Lead author Dr. Piero Visconti of the International Institute for Applied Synthesis Analysis, said: «While there has been a significant increase in the overall extent of the global protected area estate over the past 10 years, many of the new protected areas are being placed in sites that are not as important for biodiversity. Other, more important sites are left unprotected and are vanishing before our eyes. There is also clear evidence that the vast majority of protected areas are not being funded and managed in ways that stop damaging human activities.»


The study’s authors argue that outcome-based targets for protected areas are needed to achieve biodiversity goals. They propose the following new target: «The value of all sites of global significance for biodiversity including key biodiversity areas is documented, retained and restored through protected areas and other effective area-based conservation measures.»


The proposed target puts the emphasis on measuring and achieving the end-goal of conservation: reaching and maintaining long-term positive biodiversity status and trends. This is a critical step forward from all previous protected area commitments, which measured progress based on the amount of area protected, not the biodiversity outcomes resulting from it.


Despite the calls for a new protected area target, a co-author in the study Dr. James Watson of University of Queensland and the Wildlife Conservation Society (WCS), emphasized the critical importance of existing protected areas for safeguarding imperiled biodiversity.


Said Watson: «We know protected areas work—when well-funded, well-managed and well placed, they are extremely effective in halting the threats that cause biodiversity loss and ensure species return from the brink of extinction. There are also many protected areas that are still in good condition and are now the last strongholds for endangered species worldwide. The challenge is to improve the management of those protected areas that are most valuable for nature conservation to ensure they safeguard it.»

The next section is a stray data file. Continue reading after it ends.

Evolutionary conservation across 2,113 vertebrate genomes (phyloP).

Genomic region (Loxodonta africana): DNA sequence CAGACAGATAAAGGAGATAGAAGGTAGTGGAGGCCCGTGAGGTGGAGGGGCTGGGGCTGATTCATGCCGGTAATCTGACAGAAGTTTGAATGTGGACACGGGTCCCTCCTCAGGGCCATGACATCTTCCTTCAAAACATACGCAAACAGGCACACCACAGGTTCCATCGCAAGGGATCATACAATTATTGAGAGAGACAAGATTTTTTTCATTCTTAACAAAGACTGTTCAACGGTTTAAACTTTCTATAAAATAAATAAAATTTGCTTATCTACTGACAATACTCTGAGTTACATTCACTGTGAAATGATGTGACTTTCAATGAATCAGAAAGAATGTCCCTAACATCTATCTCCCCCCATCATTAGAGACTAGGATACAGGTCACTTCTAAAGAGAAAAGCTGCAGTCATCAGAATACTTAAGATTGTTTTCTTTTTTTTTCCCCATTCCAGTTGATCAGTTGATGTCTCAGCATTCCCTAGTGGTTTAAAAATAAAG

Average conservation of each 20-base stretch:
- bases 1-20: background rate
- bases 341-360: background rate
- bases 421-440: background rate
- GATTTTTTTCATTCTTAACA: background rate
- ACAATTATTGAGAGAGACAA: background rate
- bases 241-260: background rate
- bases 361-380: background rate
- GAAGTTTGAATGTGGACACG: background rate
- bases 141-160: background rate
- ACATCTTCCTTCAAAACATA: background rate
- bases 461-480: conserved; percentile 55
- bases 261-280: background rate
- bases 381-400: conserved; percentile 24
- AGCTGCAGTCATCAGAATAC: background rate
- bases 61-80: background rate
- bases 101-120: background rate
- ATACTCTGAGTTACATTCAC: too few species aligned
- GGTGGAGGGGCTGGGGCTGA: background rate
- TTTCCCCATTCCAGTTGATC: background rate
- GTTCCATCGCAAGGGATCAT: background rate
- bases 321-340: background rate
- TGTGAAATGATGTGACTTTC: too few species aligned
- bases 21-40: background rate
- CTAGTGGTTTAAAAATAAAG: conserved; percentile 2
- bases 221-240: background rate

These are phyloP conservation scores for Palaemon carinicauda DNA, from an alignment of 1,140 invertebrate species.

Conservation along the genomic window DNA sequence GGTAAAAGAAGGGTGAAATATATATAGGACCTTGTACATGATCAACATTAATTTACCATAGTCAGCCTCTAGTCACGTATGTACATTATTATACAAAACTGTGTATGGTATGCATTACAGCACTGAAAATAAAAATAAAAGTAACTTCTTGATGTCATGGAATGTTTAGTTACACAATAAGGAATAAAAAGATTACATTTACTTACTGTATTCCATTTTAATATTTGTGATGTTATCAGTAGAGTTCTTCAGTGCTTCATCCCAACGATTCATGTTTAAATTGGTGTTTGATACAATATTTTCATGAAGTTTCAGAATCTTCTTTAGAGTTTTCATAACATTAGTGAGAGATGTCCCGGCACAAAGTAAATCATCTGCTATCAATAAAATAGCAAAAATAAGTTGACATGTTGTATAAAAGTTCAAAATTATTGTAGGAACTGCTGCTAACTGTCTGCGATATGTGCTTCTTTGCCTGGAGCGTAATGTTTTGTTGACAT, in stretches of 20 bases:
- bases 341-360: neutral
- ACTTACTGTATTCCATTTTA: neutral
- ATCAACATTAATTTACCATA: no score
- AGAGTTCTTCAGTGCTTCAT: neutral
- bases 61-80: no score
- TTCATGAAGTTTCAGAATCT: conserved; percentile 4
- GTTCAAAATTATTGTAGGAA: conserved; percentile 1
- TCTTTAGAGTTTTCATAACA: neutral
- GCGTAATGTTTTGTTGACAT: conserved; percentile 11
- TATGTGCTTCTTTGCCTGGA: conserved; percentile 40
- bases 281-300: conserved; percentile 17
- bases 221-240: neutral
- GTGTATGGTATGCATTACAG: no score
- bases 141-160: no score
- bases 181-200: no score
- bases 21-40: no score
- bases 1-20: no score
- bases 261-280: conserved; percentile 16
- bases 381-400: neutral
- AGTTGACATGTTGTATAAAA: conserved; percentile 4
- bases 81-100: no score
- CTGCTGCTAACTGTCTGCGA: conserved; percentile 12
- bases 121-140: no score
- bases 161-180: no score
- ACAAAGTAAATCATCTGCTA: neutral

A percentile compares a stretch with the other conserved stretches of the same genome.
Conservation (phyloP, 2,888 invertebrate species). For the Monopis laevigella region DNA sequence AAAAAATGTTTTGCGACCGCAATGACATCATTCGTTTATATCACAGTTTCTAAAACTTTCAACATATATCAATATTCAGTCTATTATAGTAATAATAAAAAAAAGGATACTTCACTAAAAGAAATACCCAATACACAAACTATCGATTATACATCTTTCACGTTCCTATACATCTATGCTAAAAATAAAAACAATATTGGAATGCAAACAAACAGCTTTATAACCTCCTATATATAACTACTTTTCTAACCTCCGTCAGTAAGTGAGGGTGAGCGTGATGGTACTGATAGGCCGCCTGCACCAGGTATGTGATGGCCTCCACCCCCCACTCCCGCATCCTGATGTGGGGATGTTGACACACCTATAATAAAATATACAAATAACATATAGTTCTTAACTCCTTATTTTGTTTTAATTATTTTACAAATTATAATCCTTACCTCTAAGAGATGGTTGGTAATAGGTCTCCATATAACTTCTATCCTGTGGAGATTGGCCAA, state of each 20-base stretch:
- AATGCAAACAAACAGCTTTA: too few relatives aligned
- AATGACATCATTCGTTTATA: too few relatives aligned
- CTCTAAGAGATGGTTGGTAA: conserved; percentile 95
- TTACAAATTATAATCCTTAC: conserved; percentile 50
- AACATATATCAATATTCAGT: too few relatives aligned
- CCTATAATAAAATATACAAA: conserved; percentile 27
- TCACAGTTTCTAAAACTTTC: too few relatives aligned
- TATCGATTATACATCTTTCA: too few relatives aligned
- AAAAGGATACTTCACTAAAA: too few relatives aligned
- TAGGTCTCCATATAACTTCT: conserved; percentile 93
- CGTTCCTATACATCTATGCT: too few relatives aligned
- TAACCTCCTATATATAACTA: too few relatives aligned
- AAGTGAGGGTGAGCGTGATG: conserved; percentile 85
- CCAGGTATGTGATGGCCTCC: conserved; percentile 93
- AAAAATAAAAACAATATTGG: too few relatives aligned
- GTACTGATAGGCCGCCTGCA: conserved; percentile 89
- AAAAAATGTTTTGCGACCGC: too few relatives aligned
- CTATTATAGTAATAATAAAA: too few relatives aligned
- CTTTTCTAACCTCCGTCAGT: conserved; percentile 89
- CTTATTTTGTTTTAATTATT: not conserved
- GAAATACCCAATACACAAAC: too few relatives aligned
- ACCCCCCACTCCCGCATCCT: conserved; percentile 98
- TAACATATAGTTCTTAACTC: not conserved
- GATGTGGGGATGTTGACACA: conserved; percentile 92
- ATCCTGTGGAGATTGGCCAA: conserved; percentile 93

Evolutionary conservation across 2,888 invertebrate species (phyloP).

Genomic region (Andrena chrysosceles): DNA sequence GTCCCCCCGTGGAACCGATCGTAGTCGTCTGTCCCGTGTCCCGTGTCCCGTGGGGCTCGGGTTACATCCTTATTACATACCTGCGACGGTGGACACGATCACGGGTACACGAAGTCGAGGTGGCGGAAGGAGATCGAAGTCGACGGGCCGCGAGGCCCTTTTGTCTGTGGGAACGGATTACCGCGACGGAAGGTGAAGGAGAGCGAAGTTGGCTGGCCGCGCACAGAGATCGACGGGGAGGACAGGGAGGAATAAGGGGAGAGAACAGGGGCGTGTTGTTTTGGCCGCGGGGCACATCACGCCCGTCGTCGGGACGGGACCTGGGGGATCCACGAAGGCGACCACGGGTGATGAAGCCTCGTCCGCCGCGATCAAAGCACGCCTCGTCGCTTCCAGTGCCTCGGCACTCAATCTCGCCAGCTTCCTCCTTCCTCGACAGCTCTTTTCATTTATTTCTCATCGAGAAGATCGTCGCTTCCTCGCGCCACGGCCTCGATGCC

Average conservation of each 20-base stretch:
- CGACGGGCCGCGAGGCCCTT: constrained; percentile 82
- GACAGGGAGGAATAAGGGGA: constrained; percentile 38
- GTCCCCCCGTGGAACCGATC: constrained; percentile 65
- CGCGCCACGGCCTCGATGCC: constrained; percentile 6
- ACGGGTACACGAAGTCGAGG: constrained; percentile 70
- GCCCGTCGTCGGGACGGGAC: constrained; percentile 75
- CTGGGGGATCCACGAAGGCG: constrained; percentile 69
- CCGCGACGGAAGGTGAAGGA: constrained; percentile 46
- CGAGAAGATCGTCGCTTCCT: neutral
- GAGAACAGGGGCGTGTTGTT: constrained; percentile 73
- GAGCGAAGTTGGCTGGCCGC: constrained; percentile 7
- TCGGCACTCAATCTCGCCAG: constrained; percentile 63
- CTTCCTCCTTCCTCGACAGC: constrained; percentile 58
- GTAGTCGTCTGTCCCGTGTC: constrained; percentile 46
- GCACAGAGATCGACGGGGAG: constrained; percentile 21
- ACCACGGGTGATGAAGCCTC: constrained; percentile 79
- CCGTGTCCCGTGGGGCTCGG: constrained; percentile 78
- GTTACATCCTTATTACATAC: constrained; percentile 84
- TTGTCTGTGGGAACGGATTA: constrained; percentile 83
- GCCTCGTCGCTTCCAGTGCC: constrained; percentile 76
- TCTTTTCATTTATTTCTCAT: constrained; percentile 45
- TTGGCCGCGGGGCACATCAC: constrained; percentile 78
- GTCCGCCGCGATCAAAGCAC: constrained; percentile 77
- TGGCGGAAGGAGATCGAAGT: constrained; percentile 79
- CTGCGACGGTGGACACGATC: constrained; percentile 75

Added Watson: «We need all nations to be honest when accounting for how much land and water they have set aside for biodiversity conservation. As we approach the 2020 deadline for the Convention for Biological Diversity’s current targets, it is time for the global conservation community to stand up and hold governments to account so that they take the conservation of their protected areas seriously. This means setting a target that will achieve the outcome that is best for biodiversity.»


Source: Wildlife Conservation Society [April 11, 2019]



TANN



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cma-japanese-art: Wisdom King of Passion (Aizen myōō), 1300,…


cma-japanese-art:



Wisdom King of Passion (Aizen myōō), 1300, Cleveland Museum of Art: Japanese Art


The Buddhist deity Aizen channels carnal desire into a lust for spiritual enlightenment, and is an appropriation of the Hindu deity Rāgarāja. In its principal right arm this figure once held a vajra to cut through illusion, while its main left arm still grasps the vajra bell rung to bring one to awareness. The other arms grasped a lotus bud symbolizing the power of the Buddhist teachings, and a bow and arrow, borrowed from Kama, the Hindu god of love. The lion’s head in Aizen’s hair holds its mouth open so that it may be fed thoughts and desires. Traces of the red pigment that covered the deity’s body remain. Holes along the front of the legs show where the sculpture’s base, a lotus pedestal placed upon an urn spewing wish-fulfilling jewels, would have been attached.
Size: Overall: 75 x 59 x 35 cm (29 ½ x 23 ¼ x 13 ¾ in.)
Medium: wood, with black lacquer and red pigments


https://clevelandart.org/art/1987.185



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cma-japanese-art: Five-pronged Vajra Pestle (Gokosho), 900,…


cma-japanese-art:



Five-pronged Vajra Pestle (Gokosho), 900, Cleveland Museum of Art: Japanese Art